In the case of transplanted dopamine producing neurons from a donor other than the patient, it’s likely that the immune system would eliminate these cells after a short while and this would stop any therapeutic benefit from the cells. A caveat to this is that the brain is a “somewhat” immune privileged organ which means that normal immune surveillance and rejection doesn’t always work the same way with the brain. In fact analysis of the brains collected from the first Swedish patients to receive fetal transplants showed (among other things) that several patients still had viable transplanted cells (persistence) in their brains.
Transplanting DA neurons made from the patient themselves (the iPSC method) would effectively remove this risk of the immune system attack as the cells would not be recognized as foreign.
CIRM previously funded a discovery project with Jeanne Loring from Scripps Research Institute that sought to generate DA neurons from Parkinson’s patients for use as a potential transplant therapy in these same patients. This project has since been taken on by a company formed, by Dr Loring, called Aspen Neuroscience. They hope to bring this potential therapy into clinical trials in the near future.
A commonly cited potential downside to this approach is that patients with genetic (familial) Parkinson’s would be receiving neurons generated with cells that may have the same mutations that caused the problem in the first place. However, as it can typically take decades to develop PD, these cells could likely function for a long time. and prove to be better than any current therapies.
Creating cells from each individual patient (called autologous) is likely to be very expensive and possibly even cost-prohibitive. That is why many researchers are working on developing an “off the shelf” therapy, one that uses cells from a donor (called allogeneic)would be available as and when it’s needed.
When the coronavirus happened, it seemed as if overnight the FDA was approving clinical trials for treatments for the virus. Why can’t it work that fast for Parkinson’s disease?
While we don’t know what will ultimately work for COVID-19, we know what the enemy looks like. We also have lots of experience treating viral infections and creating vaccines. The coronavirus has already been sequenced, so we are building upon our understanding of other viruses to select a course to interrupt it. In contrast, the field is still trying to understand the drivers of PD that would respond to therapeutic targeting and therefore, it’s not precisely clear how best to modify the course of neurodegenerative disease. So, in one sense, while it’s not as fast as we’d like it to be, the work on COVID-19 has a bit of a head start.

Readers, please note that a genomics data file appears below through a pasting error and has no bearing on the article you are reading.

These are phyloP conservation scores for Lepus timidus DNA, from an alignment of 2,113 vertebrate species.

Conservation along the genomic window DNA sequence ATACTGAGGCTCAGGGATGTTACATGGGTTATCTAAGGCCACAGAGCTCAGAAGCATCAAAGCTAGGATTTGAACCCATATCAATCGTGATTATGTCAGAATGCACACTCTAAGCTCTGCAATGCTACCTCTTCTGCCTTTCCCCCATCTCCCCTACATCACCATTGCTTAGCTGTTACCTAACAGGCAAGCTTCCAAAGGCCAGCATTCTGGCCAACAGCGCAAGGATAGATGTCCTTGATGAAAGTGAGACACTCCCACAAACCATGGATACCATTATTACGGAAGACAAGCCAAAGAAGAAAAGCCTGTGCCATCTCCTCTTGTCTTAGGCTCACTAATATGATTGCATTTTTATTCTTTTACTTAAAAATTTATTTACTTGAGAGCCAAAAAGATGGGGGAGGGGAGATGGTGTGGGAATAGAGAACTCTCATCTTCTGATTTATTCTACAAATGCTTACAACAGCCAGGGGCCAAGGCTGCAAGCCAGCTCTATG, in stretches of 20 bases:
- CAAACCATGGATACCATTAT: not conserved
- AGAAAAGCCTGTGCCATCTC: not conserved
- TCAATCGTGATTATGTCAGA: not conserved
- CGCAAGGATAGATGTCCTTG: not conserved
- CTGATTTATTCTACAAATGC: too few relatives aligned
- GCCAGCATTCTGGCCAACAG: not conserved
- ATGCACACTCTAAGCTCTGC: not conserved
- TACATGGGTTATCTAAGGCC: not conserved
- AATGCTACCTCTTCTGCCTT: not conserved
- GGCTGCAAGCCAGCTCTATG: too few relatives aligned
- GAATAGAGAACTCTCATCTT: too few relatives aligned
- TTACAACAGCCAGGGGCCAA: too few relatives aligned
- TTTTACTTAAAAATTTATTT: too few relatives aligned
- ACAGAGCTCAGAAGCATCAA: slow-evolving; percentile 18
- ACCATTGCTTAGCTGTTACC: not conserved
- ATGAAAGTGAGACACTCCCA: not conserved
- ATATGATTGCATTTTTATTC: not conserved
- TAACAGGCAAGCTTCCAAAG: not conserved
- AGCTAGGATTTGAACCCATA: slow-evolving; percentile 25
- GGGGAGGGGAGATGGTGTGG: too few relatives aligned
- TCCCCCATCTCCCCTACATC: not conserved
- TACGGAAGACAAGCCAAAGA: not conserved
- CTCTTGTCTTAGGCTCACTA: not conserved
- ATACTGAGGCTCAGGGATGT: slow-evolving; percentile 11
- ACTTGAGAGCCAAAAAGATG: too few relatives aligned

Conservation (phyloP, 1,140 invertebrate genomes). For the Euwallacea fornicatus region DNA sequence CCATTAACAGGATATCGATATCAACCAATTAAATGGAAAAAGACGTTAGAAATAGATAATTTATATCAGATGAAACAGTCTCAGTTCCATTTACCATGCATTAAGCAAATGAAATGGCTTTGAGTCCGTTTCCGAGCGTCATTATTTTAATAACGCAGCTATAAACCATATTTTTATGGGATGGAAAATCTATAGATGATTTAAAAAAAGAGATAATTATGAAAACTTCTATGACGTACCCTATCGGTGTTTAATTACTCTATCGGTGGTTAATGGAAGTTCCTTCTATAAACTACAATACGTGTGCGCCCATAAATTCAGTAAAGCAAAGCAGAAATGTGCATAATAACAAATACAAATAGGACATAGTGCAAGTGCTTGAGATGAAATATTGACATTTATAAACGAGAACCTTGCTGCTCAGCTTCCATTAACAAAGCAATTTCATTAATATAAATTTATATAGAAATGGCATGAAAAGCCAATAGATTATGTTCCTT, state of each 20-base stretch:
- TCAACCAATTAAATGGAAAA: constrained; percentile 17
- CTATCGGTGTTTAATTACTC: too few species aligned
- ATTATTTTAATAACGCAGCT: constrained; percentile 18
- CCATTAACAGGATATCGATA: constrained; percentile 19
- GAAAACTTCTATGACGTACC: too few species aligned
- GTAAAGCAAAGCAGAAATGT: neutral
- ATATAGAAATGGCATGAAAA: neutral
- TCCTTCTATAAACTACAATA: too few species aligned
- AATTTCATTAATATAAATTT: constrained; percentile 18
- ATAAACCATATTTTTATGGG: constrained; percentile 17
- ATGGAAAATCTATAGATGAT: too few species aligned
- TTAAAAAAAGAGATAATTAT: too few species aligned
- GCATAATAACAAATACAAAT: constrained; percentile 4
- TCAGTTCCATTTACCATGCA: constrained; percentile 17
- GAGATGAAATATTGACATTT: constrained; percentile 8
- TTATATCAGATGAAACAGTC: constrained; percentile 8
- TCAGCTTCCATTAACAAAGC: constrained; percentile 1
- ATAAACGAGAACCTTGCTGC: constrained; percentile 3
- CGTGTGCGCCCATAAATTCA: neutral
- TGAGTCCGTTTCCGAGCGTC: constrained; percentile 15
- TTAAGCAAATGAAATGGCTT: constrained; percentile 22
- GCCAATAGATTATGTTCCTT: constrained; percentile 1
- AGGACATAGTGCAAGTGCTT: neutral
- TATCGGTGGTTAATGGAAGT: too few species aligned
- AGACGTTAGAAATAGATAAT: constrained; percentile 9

Much of the early work on COVID-19 therapies is also centered on re-purposing therapies that were previously in development. As a result, these potential treatments have a much easier time entering clinical trials as there is a lot known about them (such as how safe they are etc.). That said, there are many additional therapeutic strategies (some of which CIRM is funding) which are still far off from being tested in the clinic.
The concern of the Food and Drug Administration (FDA) is often centered on the safety of a proposed therapy. The less known, the more cautious they tend to be.
As you can imagine, transplanting cells into the brain of a PD patient creates a significant potential for problems and so the FDA needs to be cautious when approving clinical trials to ensure patient safety.
Today the governing Board of the California Institute for Regenerative Medicine (CIRM) approved new clinical trials for COVID-19 and sickle cell disease (SCD) and two earlier stage projects to develop therapies for COVID-19.
Dr. Michael Mathay, of the University of California at San Francisco, was awarded $750,000 for a clinical trial testing the use of Mesenchymal Stromal Cells for respiratory failure from Acute Respiratory Distress Syndrome (ARDS). In ARDS, patients’ lungs fill up with fluid and are unable to supply their body with adequate amounts of oxygen. It is a life-threatening condition and a major cause of acute respiratory failure. This will be a double-blind, randomized, placebo-controlled trial with an emphasis on treating patients from under-served communities.
This award will allow Dr. Matthay to expand his current Phase 2 trial to additional underserved communities through the UC Davis site.
“Dr. Matthay indicated in his public comments that 12 patients with COVID-related ARDS have already been enrolled in San Francisco and this funding will allow him to enroll more patients suffering from COVID- associated severe lung injury,” says Dr. Maria T. Millan, CIRM’s President & CEO. “CIRM, in addition to the NIH and the Department of Defense, has supported Dr. Matthay’s work in ARDS and this additional funding will allow him to enroll more COVID-19 patients into this Phase 2 blinded randomized controlled trial and expand the trial to 120 patients.”
The Board also approved two early stage research projects targeting COVID-19.
Dr. Stuart Lipton at Scripps Research Institute was awarded $150,000 to develop a drug that is both anti-viral and protects the brain against coronavirus-related damage.
Justin Ichida at the University of Southern California was also awarded $150,00 to determine if a drug called a kinase inhibitor can protect stem cells in the lungs, which are selectively infected and killed by the novel coronavirus.